Nokia maintains top spot in mobile phone market
Nokia held onto its dominant share of the global mobile phone market during the second quarter as Motorola tumbled from second to third place despite brisk sales in emerging markets, according to reports released Thursday.
Overall, mobile phone vendors shipped 272.7 million units during the second quarter, an increase of 16.5 percent over the same quarter last year, according to a report from IDC. The figures include smartphones but not personal digital assistants (PDAs).
However, sales were slow in industrialized nations, where there are few first-time buyers since most customers are simply replacing their existing phones. That was a factor in keeping shipment growth below its rate for the same quarter last year, when it rose by 22 percent year over year.
Despite the challenges, vendors like Samsung and Sony Ericsson grew far faster than the market average, posting increases in unit shipments of 48.4 percent and 58.6 percent, respectively.
That success allowed Samsung to move past Motorola into second place in the vendor rankings. Following Nokia’s 37 percent market share, Samsung had 13.7 percent, Motorola had 13 percent, followed by Sony Ericsson with 9.1 percent and LG Electronics with 7 percent, according to IDC.
Another analyst firm, Strategy Analytics, published similar findings on Thursday, also noting that Motorola dropped behind Samsung in the rankings. Strategy Analytics had slightly different figures, saying the market grew at 11 percent to reach 258 million units in the second quarter.
Both firms agreed that Motorola was the only major vendor to ship fewer phones in the second quarter than it did for that period last year, dropping to 35.5 million units from 51.9 million units.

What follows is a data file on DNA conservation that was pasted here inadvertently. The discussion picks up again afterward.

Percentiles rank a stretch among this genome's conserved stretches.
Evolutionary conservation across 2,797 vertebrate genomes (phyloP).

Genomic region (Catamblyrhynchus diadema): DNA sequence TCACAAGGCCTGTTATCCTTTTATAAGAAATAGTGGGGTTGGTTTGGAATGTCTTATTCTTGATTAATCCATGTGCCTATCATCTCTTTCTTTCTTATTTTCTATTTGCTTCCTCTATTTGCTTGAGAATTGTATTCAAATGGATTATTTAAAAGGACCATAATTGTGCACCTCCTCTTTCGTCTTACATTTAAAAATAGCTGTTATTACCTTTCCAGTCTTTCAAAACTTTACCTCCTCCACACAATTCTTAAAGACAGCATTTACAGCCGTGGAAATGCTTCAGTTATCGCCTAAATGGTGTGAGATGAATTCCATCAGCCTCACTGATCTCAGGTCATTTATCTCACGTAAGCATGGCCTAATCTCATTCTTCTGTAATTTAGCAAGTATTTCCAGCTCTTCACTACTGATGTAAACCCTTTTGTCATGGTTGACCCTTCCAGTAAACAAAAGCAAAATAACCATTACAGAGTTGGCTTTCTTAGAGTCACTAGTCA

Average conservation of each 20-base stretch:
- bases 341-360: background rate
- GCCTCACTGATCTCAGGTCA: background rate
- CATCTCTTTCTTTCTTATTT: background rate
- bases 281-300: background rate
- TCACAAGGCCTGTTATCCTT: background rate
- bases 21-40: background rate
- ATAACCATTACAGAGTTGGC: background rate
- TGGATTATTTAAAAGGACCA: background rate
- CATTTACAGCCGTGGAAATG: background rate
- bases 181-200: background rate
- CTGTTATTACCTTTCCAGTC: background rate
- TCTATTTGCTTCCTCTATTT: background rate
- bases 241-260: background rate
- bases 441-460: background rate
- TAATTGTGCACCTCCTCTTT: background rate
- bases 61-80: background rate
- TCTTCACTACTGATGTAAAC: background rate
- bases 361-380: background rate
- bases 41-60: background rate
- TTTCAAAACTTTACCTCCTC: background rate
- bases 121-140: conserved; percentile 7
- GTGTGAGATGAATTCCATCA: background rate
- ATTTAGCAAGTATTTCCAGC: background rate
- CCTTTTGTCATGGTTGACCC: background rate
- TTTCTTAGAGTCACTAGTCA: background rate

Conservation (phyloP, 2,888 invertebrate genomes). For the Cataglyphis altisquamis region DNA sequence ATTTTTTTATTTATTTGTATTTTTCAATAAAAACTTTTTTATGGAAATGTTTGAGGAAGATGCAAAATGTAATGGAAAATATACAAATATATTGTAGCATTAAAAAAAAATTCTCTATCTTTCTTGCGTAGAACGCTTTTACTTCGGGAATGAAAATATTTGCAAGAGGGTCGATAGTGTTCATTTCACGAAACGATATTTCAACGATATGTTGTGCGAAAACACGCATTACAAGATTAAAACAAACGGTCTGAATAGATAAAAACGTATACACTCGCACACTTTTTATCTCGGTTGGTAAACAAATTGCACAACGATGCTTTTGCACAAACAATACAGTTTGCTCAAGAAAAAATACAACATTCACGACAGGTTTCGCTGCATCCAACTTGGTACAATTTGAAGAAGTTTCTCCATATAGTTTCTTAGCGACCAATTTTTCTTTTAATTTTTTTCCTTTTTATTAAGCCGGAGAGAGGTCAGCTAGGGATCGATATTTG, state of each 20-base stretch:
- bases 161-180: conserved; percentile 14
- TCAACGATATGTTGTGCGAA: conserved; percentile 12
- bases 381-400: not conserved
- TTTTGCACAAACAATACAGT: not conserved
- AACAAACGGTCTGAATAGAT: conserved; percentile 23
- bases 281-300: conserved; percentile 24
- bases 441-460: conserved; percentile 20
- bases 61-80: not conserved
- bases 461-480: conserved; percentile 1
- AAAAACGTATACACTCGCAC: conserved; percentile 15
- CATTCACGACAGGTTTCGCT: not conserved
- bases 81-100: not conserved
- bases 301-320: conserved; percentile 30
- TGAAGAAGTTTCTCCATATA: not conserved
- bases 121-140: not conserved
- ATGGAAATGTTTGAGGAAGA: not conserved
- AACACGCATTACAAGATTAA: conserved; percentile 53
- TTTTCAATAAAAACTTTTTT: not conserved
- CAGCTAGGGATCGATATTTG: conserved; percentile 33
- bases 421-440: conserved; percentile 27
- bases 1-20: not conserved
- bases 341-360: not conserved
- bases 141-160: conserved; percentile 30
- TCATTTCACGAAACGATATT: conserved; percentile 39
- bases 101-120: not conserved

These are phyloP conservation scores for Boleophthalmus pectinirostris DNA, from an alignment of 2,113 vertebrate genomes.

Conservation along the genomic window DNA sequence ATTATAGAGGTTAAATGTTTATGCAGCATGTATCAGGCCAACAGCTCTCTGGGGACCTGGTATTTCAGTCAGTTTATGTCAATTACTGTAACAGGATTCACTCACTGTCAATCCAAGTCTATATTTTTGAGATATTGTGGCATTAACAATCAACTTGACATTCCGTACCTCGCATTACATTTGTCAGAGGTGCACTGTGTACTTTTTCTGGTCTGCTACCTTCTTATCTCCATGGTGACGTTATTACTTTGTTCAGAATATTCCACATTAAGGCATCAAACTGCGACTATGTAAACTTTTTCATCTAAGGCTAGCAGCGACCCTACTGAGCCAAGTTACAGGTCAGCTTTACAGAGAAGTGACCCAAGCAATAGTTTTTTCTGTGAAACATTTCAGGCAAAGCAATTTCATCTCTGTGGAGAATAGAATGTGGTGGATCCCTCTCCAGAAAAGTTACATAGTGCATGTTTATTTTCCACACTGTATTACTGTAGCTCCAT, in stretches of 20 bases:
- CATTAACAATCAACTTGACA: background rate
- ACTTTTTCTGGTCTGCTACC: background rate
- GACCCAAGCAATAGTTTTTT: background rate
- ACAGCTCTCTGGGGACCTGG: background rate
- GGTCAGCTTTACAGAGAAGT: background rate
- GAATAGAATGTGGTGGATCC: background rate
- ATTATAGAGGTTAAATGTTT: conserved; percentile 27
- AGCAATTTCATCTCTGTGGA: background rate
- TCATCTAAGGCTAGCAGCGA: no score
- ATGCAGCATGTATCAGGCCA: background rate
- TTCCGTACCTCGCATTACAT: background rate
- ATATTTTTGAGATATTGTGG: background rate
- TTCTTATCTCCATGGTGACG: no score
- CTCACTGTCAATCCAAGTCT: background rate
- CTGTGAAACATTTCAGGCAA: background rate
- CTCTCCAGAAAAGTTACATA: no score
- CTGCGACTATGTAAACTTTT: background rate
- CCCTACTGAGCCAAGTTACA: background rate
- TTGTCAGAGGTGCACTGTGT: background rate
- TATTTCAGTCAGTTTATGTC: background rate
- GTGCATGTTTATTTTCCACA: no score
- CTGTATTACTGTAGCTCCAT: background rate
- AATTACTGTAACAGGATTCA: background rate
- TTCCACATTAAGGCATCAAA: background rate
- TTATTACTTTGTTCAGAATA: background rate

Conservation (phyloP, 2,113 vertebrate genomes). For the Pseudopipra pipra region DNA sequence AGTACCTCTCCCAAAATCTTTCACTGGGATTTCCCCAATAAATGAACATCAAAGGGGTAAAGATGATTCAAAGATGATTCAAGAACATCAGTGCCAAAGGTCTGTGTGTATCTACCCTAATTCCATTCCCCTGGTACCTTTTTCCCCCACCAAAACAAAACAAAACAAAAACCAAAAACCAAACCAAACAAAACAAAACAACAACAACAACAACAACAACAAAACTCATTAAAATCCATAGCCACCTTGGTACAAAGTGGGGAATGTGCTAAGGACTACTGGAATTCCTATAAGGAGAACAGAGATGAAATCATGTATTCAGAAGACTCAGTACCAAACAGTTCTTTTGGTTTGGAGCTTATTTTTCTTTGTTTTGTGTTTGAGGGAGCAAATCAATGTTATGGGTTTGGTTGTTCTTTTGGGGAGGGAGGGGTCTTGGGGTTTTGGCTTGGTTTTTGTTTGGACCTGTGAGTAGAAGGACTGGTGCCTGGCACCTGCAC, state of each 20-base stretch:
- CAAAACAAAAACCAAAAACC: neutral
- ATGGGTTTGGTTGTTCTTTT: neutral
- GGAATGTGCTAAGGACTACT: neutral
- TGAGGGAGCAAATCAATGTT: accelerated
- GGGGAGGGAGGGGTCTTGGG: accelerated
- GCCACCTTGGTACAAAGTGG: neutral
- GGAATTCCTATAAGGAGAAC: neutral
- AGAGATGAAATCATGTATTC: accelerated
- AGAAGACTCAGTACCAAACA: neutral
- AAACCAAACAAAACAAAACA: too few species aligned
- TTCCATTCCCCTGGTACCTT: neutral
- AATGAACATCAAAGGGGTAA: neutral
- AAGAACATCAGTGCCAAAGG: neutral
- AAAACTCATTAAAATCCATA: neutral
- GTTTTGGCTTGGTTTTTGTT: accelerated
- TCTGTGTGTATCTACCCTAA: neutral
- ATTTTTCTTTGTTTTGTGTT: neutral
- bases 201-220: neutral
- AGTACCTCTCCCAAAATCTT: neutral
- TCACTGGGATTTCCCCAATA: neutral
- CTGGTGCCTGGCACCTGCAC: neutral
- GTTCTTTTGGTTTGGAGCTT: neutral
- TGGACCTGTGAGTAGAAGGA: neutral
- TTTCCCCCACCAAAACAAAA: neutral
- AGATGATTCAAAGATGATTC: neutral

Although Motorola shipped its 100 millionth Razr phone during the period, its sales will continue to get worse before they rebound, IDC said. The company needs time to record benefits from a corporate restructuring plan that includes a new management team, refreshed products, reduction in inventory and job cuts, said IDC analyst Ramon Llamas.
The company is suffering today from its strategy of cutting prices to win market share. In the short run, that helped it gain high visibility with the popular Razr, but excess inventory has allowed competitors to swoop in and gain share, Llamas said.
In contrast, Nokia’s strength came from the same strategy it has used in recent quarters, with strong results in Europe and Asia, and rising demand for its N series and E series phones.
The changes at Motorola have already affected the industry, but in the long term, Apple will create greater change with iPhone, launched on June 29, IDC research director Shiv Bakhshi said in the report. Although Apple did not register among the top phones based on units shipped, its competitors have already begun to improve designs and user interfaces.
Apple could even give device vendors greater sway with the mobile operators that have traditionally controlled the industry, since the marketing hype attending the iPhone launch has helped force consumers to think of mobile phones more as fashion items than utilitarian tools, Bakhshi said.
Likewise, the Strategy Analytics report said that the iPhone launch gave a boost to the entire industry, although Apple’s sales of 0.3 million units gave it a market share of just 0.1 percent.